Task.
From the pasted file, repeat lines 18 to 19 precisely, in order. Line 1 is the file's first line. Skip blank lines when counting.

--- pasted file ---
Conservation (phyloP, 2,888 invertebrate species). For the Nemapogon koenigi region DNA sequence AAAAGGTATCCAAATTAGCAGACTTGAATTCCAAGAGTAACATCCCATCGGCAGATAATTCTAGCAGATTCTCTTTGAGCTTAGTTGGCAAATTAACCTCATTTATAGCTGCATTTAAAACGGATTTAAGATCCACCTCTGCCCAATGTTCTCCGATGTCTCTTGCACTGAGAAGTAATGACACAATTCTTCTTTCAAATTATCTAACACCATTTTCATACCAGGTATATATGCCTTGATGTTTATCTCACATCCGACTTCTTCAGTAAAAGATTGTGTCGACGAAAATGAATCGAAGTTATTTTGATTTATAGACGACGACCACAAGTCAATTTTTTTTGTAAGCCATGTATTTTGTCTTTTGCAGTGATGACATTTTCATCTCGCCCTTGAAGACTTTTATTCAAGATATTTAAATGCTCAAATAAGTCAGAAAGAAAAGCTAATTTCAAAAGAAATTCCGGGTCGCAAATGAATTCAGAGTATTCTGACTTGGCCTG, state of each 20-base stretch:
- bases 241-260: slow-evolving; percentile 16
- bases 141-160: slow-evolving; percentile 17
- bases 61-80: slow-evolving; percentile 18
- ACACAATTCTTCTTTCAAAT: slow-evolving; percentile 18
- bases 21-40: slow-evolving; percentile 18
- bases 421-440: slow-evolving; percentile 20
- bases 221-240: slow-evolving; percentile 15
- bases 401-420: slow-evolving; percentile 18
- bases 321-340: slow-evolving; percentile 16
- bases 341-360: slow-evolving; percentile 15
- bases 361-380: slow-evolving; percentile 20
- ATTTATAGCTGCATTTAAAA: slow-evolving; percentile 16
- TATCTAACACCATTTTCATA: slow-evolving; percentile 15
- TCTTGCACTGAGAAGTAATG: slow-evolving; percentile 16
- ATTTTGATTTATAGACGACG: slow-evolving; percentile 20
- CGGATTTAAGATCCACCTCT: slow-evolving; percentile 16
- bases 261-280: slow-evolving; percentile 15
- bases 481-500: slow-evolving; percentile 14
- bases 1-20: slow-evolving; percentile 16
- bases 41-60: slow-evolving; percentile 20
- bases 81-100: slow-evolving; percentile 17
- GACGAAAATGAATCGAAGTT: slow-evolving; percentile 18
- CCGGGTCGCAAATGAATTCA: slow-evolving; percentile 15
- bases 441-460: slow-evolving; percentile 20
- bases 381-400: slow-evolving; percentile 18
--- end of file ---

- bases 261-280: slow-evolving; percentile 15
- bases 481-500: slow-evolving; percentile 14